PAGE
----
MindLabs tip: Chasing sleep by e.g. by taking naps or waking up later, can actually diminish our sleep drive, which makes it harder to sleep at night.
Why do we need sleep?
Sleep is about so much more than replenishing our energy levels. When you’re sleeping, your body is hard at work repairing cells, releasing hormones and boosting your immune system. It’s thought that we haven’t yet discovered all the bodily processes that go on while we’re sleeping 🤯
Sleep is also vitally important for our minds. When we switch off, our brain keeps going: working on important processes like consolidating memories and making sense of new information. Sleep is also essential for neuroplasticity (i.e. the neural flexibility that helps us to learn new skills and build new habits).
Not sleeping can have several adverse effects on our health. Over a long period of time, it can result in a weakened immune system, impaired memory, cardiovascular problems, and has also been linked to obesity and type II diabetes. A lack of sleep is also thought to be implicated in mental health problems like depression and anxiety (although it’s a bit of a chicken and egg situation, as these conditions can also make it more difficult to fall asleep).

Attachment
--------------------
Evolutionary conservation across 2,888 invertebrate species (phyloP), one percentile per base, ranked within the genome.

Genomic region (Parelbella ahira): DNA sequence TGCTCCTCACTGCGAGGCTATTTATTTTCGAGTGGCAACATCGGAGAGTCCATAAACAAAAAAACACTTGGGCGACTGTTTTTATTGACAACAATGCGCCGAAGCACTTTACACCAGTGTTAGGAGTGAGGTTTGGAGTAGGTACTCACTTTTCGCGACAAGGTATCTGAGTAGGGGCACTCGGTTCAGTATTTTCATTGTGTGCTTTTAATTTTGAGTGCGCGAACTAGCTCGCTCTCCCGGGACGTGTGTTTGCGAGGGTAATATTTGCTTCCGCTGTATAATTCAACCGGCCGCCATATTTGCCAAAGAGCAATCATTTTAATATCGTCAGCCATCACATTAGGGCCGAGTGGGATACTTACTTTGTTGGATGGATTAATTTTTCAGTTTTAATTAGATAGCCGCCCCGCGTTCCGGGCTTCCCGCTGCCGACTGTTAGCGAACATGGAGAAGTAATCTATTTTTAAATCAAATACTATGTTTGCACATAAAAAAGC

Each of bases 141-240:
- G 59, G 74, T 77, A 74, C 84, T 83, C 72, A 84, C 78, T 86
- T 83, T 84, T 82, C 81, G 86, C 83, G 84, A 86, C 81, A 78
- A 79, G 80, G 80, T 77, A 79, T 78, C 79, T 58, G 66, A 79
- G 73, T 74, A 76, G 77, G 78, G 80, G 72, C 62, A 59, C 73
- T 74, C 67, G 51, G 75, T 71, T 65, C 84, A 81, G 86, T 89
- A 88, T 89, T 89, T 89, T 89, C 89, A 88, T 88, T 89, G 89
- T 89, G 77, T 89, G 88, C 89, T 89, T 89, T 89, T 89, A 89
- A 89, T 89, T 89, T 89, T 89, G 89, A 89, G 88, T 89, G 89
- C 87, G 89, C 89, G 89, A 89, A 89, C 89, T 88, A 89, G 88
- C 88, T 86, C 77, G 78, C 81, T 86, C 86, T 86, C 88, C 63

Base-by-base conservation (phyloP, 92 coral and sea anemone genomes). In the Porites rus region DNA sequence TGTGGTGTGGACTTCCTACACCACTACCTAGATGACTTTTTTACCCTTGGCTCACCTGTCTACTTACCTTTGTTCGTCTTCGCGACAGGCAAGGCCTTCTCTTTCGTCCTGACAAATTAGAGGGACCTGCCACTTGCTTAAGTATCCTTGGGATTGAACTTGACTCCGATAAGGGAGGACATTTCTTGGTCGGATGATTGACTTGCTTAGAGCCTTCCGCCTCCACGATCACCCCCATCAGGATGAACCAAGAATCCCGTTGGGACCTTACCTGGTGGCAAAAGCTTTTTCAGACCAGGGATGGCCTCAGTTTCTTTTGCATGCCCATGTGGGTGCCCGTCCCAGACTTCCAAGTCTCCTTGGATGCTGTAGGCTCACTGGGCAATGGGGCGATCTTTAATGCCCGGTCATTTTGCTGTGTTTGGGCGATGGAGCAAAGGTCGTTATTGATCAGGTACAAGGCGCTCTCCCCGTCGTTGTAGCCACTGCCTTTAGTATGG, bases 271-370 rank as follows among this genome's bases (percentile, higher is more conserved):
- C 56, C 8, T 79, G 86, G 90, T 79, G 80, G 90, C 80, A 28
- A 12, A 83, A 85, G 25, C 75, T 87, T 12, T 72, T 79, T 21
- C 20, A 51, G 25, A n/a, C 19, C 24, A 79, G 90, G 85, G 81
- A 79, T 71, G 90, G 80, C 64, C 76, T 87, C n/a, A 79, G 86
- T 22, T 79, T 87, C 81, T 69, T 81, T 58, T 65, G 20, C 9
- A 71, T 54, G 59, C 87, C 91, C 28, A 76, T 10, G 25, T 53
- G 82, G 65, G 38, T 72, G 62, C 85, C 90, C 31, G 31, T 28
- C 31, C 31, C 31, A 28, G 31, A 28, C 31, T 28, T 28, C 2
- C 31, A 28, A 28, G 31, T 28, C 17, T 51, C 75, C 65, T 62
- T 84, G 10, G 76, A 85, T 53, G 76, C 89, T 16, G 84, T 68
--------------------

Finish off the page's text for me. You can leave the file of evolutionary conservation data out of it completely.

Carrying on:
Sleep is super important, keeping your mind happy and healthy, and letting your body do all the things it doesn’t have time to do when you’re awake. It’s thought that eight hours of quality sleep a night is optimal for our health - but we all have slightly different needs (sleep is less important as you get older, for example). It’s also important that we’re getting the right kind of sleep. Having a good sleep routine can help with this.
Sleep with us 😉
We know that many of you come to MindLabs wanting to improve your sleep habits, so we’re doubling down on our efforts to create top-quality sleep content.
Most excitingly, we’ve just launched our new 30-day sleep series: a comprehensive, month-long series helping you build healthy bedtime habits and learn tools for a restful sleep.